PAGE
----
What this book did, besides challenging what I thought was true about many American figures, was to ignite in me a passion for history. History didn’t mean much to me as a child. I was survival-minded in school and focussed on science and medicine. But now we live in a post-9/11 world, where the past is in the present every moment. We live in a world that has been made much smaller by technology. I can only imagine what it will be like for my children by the time they are adults. And on a personal level, I am aware that I am raising children who have a heritage that spans across multiple continents and cultures. I want my girls to know where they came from and where the world may be going.

I want to learn more history. Reading this book highlighted to me my own ignorance. I had never studied the history of Caribbean nations. Now I want to know more about the history of Haiti. I want to learn more about America’s history of intervention in other nations. I don’t think I was aware, for example, that our country’s policy towards Haiti fluctuated depending on whether the President owned slaves. I feel I have so much to learn, and that the world will begin to be more clear to me in the present as I start to discover more of the past.

Tags: books

6 responses so far ↓

  • 1 Katherine // Sep 29, 2004 at 7:51 am

    What comes to mind reading this is: The admonition not to believe everything you read should apply equally to this book. Was there good documentation for where he got his surprising new facts?

  • 2 pops // Sep 29, 2004 at 7:54 am

    History and Baskin Robbins are always ready to offer 31 flavors.

    Yes, Lincoln had to peserve the Union and use it to further the idea of the nation state so that this nation could compete as a capitalist state of the first order.That view is from the economic history of the United States and has nothing to do with the intellectual history or several of the other flavors.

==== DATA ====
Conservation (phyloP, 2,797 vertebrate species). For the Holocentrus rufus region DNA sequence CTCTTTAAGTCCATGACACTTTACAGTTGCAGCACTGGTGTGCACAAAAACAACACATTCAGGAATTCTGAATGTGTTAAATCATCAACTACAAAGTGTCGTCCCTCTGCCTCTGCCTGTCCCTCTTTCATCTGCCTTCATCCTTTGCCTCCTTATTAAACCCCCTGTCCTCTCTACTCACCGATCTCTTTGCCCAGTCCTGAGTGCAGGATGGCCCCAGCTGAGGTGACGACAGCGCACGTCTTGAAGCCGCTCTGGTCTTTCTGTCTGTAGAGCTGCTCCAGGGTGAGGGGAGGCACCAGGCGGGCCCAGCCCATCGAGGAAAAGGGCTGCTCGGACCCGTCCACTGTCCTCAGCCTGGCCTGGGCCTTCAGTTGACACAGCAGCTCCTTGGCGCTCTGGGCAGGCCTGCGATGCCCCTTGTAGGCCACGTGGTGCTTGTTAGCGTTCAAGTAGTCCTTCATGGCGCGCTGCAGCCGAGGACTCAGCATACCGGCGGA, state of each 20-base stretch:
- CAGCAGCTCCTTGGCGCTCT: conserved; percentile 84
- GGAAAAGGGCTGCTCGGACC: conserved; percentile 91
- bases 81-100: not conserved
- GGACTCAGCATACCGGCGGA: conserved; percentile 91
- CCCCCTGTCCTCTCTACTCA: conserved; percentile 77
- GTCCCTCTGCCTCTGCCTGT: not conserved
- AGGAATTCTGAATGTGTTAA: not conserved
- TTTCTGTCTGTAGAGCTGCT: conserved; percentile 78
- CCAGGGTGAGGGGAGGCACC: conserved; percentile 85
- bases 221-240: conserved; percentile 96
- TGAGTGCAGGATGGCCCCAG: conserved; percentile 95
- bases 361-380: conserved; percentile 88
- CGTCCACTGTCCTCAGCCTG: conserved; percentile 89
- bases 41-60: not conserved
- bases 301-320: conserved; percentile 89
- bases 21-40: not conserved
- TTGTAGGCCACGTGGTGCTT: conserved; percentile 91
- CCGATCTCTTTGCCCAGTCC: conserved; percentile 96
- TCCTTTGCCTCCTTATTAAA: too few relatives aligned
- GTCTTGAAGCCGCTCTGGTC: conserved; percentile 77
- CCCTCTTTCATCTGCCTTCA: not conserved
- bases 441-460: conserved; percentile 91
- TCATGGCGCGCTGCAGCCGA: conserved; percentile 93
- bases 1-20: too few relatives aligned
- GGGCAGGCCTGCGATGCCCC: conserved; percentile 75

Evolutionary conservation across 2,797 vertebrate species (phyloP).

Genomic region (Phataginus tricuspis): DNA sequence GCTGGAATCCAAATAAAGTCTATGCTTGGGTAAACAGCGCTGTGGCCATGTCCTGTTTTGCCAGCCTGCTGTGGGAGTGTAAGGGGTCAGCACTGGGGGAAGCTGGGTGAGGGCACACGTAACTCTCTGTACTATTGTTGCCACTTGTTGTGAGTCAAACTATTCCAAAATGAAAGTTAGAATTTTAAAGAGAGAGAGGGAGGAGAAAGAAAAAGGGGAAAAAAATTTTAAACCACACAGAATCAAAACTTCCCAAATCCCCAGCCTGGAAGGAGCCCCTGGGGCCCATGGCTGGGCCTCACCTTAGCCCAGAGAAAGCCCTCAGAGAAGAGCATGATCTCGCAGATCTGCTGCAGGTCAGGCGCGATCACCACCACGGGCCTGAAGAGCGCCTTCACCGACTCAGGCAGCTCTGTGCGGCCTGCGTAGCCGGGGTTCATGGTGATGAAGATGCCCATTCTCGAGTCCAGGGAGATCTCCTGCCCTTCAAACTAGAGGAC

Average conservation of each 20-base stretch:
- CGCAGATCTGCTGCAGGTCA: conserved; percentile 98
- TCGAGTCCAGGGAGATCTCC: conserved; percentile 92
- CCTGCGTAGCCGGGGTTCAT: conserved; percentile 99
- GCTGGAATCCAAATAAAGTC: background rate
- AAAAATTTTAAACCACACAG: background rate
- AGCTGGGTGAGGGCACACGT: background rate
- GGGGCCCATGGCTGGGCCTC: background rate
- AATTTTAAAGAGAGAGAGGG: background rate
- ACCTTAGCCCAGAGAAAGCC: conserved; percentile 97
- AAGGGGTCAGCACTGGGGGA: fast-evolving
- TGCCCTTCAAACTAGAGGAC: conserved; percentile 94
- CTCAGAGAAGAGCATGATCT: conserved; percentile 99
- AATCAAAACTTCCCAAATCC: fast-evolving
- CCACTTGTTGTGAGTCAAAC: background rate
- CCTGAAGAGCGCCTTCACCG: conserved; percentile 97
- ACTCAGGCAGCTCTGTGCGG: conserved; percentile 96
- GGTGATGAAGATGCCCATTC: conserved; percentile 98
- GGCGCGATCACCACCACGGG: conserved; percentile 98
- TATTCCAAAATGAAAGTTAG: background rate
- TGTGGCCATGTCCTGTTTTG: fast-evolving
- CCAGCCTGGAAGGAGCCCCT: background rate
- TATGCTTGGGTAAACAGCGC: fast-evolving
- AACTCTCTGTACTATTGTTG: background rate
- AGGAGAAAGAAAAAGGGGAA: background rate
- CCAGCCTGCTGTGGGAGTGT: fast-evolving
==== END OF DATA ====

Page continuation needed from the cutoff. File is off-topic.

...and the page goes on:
There are several books about what a nightmare it is to put together American history texts which will not offend the parents of school aged children. Those books created both the icons and the iconoclasts like Mr. Loewen.

    And don’t forget – the first job of any professional historian is to take apart and rearrange all the work of all the professional who came before them.

  • 3 Kai Jones // Sep 29, 2004 at 11:49 am

    Yeah. When I think about someday going to college, I usually want to study history. But I get discouraged thinking about having to write for teachers who have their own agendas–I have a very negative view of academia.

    (p.s., you may remember me as Kris Hasson-Jones, and “snippy” on livejournal aka Interrupting Gelastic Jew)

  • 4 Bob V // Sep 30, 2004 at 12:36 pm

    What goes for textbooks goes for any sort of publication. Newspapers are also subject to some of the same forces. The best way to get at the truth seems to be to get the information from a number of sources. This goes to why blogs are so useful. It makes it very easy to get a number of perspectives at very little cost. Information that gets hidden in other mediums can get good airplay in the blogosphere if they are relevant enough.

  • 5 Julie // Oct 1, 2004 at 2:27 am

    Bob, imagine if Columbus, his crew and the native American peoples all had blogged their experiences…then we would have a better idea what really happened…or maybe not…:-)

    I hope you get to go to college, Kai!

    Here’s to fun exploration of the 31 flavors of history…through blogs and books!

  • 6 Jay McCarthy // Oct 4, 2004 at 10:55 am

    Re: Columbus

    Remember too that most of the native Latin American people who were killed were part of incredibly violent empires themselves. A history of how the Aztecs and Incas conquered their terroritories is just as horrifying.

    These people desired each other.